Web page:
Canadian News Aug 18, 2019 7:16 PM EST

Man that killed RCMP officer gets day parole after serving just over half his sentence

Kenneth Fenton was sentenced in April 2016 for smashing into West Shore RCMP Const. Sarah Beckett’s police cruiser while evading police. The force of the crash killed Beckett, leaving her husband a widower and her two sons motherless.

Man that killed RCMP officer gets day parole after serving just over half his sentence
Dylan Gibbons Montreal, QC
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This article was published more than 1 year ago, information might not be accurate.

Kenneth Fenton was sentenced in April 2016 for smashing into West Shore RCMP Const. Sarah Beckett’s police cruiser while evading police. The force of the crash killed Beckett, leaving her husband a widower and her two sons motherless.

Police, at the time, said Fenton’s blood-alcohol level was three times over the legal limit when he ran a red light while fleeing police.

He was sentenced to four years in prison, thereafter.

However, after serving just over half of his sentence, Fenton has now been granted day parole, a decision which Beckett’s widowed husband is calling “disgusting,” reports Global News.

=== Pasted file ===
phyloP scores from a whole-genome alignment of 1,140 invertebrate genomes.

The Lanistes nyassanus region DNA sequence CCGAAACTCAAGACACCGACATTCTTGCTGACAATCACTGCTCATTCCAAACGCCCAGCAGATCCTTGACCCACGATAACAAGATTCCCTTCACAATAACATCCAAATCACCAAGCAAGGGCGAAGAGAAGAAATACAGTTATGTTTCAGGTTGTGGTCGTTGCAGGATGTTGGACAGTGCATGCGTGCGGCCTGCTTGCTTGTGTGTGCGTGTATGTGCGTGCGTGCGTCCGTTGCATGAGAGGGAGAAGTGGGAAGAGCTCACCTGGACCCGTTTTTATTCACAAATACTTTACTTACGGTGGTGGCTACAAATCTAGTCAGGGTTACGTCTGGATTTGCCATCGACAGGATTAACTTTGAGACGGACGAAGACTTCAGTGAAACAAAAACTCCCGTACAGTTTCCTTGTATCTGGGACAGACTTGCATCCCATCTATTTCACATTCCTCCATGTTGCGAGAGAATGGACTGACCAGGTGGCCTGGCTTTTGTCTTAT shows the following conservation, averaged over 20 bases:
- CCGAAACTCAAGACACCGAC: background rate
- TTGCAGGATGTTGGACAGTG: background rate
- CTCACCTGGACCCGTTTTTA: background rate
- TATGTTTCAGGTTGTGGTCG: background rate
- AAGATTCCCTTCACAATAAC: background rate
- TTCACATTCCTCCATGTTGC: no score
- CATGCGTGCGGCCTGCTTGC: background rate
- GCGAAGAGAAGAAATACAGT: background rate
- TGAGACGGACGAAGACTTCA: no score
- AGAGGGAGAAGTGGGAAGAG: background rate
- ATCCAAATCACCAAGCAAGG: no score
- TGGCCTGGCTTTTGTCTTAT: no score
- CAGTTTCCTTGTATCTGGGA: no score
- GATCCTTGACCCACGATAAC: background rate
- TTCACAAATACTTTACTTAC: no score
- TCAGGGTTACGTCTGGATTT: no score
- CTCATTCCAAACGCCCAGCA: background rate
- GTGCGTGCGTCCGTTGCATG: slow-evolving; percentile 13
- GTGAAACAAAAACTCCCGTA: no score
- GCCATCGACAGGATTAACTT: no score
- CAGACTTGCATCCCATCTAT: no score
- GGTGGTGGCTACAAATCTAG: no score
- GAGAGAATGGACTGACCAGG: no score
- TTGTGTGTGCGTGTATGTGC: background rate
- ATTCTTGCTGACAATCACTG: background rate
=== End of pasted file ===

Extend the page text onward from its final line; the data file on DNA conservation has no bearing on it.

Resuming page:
“To me, if any criminal wants to get out, he should have to face a parole board in person and the victim’s family, and he did not do that,” he said Friday, hours after being notified of the parole board’s decision.

“It’s disgusting.”

Fenton first received limited day parole in January to “attend alcohol abuse treatment.” That parole is now being extended, a decision which didn’t result from any parole board hearing, but a decision which resulted from talk had behind closed doors.

The terms of Fenton’s parole include several conditions, such as “including restrictions from driving and using or purchasing drugs and alcohol.”

Beckett’s husband is understandably outraged over the decision and says that laws surrounding impaired driving need to be more severe, both to set an example and so that they more accurately reflect the severity of the crimes committed while under the influence.

“I don’t believe in Canada’s values anymore,” he said. “These are outdated laws.”

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